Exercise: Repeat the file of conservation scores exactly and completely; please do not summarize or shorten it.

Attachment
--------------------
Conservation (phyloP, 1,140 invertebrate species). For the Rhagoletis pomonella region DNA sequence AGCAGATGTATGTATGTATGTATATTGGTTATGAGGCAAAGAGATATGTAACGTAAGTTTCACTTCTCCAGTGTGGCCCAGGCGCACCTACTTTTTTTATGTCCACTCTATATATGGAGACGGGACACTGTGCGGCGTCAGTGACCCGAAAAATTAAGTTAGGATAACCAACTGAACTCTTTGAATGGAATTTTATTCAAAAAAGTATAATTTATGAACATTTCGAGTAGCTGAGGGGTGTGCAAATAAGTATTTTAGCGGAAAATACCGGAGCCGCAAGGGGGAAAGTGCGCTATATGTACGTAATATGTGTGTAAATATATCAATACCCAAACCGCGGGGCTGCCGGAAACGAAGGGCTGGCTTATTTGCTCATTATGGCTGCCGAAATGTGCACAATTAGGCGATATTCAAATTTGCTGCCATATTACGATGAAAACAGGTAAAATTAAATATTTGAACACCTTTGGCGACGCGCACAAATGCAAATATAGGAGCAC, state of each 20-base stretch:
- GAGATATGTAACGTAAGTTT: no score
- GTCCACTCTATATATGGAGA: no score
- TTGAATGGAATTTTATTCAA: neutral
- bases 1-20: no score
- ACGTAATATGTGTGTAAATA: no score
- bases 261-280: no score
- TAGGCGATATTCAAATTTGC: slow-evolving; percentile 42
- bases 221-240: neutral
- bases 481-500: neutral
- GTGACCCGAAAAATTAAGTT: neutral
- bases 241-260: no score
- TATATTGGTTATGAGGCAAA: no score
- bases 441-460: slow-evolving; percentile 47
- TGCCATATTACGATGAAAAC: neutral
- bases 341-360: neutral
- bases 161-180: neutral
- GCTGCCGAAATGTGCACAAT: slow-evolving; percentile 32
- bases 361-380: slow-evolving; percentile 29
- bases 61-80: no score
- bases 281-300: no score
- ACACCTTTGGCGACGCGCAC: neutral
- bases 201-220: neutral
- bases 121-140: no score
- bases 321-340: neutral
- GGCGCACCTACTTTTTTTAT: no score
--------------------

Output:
Conservation (phyloP, 1,140 invertebrate species). For the Rhagoletis pomonella region DNA sequence AGCAGATGTATGTATGTATGTATATTGGTTATGAGGCAAAGAGATATGTAACGTAAGTTTCACTTCTCCAGTGTGGCCCAGGCGCACCTACTTTTTTTATGTCCACTCTATATATGGAGACGGGACACTGTGCGGCGTCAGTGACCCGAAAAATTAAGTTAGGATAACCAACTGAACTCTTTGAATGGAATTTTATTCAAAAAAGTATAATTTATGAACATTTCGAGTAGCTGAGGGGTGTGCAAATAAGTATTTTAGCGGAAAATACCGGAGCCGCAAGGGGGAAAGTGCGCTATATGTACGTAATATGTGTGTAAATATATCAATACCCAAACCGCGGGGCTGCCGGAAACGAAGGGCTGGCTTATTTGCTCATTATGGCTGCCGAAATGTGCACAATTAGGCGATATTCAAATTTGCTGCCATATTACGATGAAAACAGGTAAAATTAAATATTTGAACACCTTTGGCGACGCGCACAAATGCAAATATAGGAGCAC, state of each 20-base stretch:
- GAGATATGTAACGTAAGTTT: no score
- GTCCACTCTATATATGGAGA: no score
- TTGAATGGAATTTTATTCAA: neutral
- bases 1-20: no score
- ACGTAATATGTGTGTAAATA: no score
- bases 261-280: no score
- TAGGCGATATTCAAATTTGC: slow-evolving; percentile 42
- bases 221-240: neutral
- bases 481-500: neutral
- GTGACCCGAAAAATTAAGTT: neutral
- bases 241-260: no score
- TATATTGGTTATGAGGCAAA: no score
- bases 441-460: slow-evolving; percentile 47
- TGCCATATTACGATGAAAAC: neutral
- bases 341-360: neutral
- bases 161-180: neutral
- GCTGCCGAAATGTGCACAAT: slow-evolving; percentile 32
- bases 361-380: slow-evolving; percentile 29
- bases 61-80: no score
- bases 281-300: no score
- ACACCTTTGGCGACGCGCAC: neutral
- bases 201-220: neutral
- bases 121-140: no score
- bases 321-340: neutral
- GGCGCACCTACTTTTTTTAT: no score